– You should immediately seek an attorney
– The minor should not write a letter of apology
– Until a lawyer is present, use your right to remain silent
– Remain calm, and do not panic! Help is available to you and there is hope for freedom and a positive record.
If a Minor is Taken to Juvenile Hall
When a minor is arrested and taken to juvenile hall, they are now in the hands of the attending probation officers, not the arresting cops. A range of actions may be taken, depending on your child’s cooperation, the severity of the crime and even the disposition of the probation officers. Your child may be sent home with a court date, sent home with probation instructions or kept in juvenile hall until a judge can look at the case.
No matter the outcome of your child’s time in juvenile hall, even if he or she is given at-home probation, it is important to have an experienced attorney look over your case to ensure your child’s sentencing was just, his or her record was treated fairly and to protect his or her future.
Our attorneys are well-versed in juvenile law and dedicated to protecting you and your child. We are happy to answer any questions you have and help you through every step of this difficult process. We know having a child dealing with criminal charges is not easy, and we want to help take the stress off of you and fight for the best outcome for your family.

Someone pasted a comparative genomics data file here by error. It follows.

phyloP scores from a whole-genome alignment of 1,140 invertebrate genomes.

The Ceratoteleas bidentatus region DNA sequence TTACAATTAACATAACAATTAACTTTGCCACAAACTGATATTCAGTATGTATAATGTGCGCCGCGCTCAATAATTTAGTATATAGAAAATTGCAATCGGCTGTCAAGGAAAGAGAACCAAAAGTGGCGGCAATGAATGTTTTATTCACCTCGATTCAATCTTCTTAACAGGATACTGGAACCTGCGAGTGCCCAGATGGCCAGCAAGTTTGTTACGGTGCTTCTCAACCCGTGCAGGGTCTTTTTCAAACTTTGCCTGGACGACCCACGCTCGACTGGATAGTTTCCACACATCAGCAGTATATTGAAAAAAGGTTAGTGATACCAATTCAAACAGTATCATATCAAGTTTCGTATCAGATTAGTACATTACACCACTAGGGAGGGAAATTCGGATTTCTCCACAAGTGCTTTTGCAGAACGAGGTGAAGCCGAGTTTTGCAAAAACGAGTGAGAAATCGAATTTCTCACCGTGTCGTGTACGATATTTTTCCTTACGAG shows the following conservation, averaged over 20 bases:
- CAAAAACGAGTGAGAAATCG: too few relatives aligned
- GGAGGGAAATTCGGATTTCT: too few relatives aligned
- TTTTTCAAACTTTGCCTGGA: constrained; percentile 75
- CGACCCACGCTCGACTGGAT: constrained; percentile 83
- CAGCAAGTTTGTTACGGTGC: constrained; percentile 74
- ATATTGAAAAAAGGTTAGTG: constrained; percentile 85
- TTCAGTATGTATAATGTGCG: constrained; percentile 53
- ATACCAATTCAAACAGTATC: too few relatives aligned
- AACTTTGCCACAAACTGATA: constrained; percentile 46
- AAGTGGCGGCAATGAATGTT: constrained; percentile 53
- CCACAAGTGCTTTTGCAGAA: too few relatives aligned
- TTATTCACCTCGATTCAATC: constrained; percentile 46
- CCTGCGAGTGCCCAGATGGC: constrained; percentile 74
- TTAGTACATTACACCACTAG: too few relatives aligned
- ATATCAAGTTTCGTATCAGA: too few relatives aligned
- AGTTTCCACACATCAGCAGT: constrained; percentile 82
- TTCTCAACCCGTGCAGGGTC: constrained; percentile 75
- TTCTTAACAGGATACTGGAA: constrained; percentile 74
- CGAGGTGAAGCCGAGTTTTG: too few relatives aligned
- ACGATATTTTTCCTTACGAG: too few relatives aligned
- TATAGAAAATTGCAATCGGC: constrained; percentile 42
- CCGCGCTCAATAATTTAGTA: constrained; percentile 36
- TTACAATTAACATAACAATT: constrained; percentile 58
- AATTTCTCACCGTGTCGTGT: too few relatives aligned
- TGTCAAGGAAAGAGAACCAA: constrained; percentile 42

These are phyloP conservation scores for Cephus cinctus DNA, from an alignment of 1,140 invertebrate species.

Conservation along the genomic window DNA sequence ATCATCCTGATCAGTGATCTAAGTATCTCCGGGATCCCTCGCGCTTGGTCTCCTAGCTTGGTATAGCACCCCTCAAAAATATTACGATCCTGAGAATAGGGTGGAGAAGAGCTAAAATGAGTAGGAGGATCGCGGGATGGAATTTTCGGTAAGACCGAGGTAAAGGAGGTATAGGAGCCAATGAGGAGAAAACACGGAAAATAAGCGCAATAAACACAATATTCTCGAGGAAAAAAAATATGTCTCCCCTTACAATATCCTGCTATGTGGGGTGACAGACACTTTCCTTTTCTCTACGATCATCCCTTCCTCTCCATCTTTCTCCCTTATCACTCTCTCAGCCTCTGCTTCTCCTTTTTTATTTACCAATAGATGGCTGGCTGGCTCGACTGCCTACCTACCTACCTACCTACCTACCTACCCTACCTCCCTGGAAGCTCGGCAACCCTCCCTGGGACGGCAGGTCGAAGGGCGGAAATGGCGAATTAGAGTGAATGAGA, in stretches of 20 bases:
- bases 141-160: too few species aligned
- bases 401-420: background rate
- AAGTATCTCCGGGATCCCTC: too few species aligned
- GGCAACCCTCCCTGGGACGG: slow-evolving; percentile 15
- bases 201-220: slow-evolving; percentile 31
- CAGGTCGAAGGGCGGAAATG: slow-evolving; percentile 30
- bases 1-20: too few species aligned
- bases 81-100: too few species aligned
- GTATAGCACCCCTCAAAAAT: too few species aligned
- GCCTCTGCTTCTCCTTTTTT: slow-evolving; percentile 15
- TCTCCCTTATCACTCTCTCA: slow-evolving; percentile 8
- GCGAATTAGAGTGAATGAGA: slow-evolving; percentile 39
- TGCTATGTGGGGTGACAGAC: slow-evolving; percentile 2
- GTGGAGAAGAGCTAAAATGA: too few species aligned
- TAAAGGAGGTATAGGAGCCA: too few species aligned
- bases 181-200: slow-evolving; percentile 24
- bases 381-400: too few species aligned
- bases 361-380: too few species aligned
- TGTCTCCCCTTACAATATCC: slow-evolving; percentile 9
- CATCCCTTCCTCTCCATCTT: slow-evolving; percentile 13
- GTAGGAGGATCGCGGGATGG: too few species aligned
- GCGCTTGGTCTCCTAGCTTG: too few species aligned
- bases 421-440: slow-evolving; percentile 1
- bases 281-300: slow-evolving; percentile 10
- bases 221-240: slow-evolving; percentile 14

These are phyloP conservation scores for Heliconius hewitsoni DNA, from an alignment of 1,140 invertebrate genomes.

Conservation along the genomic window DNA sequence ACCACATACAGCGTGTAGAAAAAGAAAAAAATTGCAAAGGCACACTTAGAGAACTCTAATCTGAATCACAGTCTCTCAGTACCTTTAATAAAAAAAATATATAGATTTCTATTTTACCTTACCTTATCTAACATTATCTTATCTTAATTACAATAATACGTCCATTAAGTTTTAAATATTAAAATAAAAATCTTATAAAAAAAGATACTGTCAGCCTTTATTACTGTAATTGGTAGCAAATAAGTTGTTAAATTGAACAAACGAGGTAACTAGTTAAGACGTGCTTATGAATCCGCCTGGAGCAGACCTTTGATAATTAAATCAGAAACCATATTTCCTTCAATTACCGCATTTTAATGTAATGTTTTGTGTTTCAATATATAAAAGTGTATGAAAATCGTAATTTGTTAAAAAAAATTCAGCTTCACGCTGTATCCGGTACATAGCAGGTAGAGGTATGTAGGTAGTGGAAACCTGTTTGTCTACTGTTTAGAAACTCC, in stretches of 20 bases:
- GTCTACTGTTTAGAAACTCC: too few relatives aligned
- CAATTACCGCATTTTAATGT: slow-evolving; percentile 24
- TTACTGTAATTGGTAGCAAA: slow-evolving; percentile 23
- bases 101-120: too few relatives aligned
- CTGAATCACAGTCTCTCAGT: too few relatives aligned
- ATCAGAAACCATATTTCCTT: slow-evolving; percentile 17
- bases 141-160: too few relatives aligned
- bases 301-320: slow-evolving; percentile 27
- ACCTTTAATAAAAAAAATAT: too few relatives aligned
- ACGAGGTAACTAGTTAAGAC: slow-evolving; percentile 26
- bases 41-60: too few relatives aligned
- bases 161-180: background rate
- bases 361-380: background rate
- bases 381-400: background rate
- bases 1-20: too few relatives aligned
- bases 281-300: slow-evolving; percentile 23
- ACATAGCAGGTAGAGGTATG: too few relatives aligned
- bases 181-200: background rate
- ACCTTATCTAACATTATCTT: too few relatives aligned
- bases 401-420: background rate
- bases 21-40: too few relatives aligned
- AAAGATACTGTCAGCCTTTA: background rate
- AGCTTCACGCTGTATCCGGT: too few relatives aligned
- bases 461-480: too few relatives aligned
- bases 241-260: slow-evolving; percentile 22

How are Juveniles Punished and Prosecuted?
The goal of the juvenile legal system is meant to be rehabilitation rather than punishment, a much different philosophy than for adult offenders. This does not mean that your child will not be punished for serious crimes, but the goal of juvenile detention and punishment is education and treatment, setting up minors for success following their sentences.
Most juvenile crimes are punishable by the following sanctions:
– Fines or restitutions
– A variety of community service projects, with the number of hours ranging depending on the crime
– Victim impact or anger management classes
– Foster care, if the parent is unable to care for the well-being of the child
– Probation or parole
– Extended time in juvenile hall or correctional camp
– Commitment to the California Youth Authority (CYA) for education, training and treatment, in more serious juvenile criminal cases
How Can We Help?
Most juvenile cases throw a family for a loop, causing undue stress on parents, siblings and the minor in question. It is easy to lose sight of reality and act impulsively. Further, most people do not know their rights at this point in their life, and in cases in which parents have never dealt with the legal system, there are few reliable resources for learning how to deal with these situations.
We, at the Law Offices of Alisha A. Wood, are dedicated to guiding you through the legal process for juvenile crime and helping you and your family find hope and healing. We have years of proven results in similar cases, helping many minors turn their lives around and become active, healthy members of adult society.
There is hope for you and your family. To seek legal help for you or your child, please call our offices today: (619) 356-2249.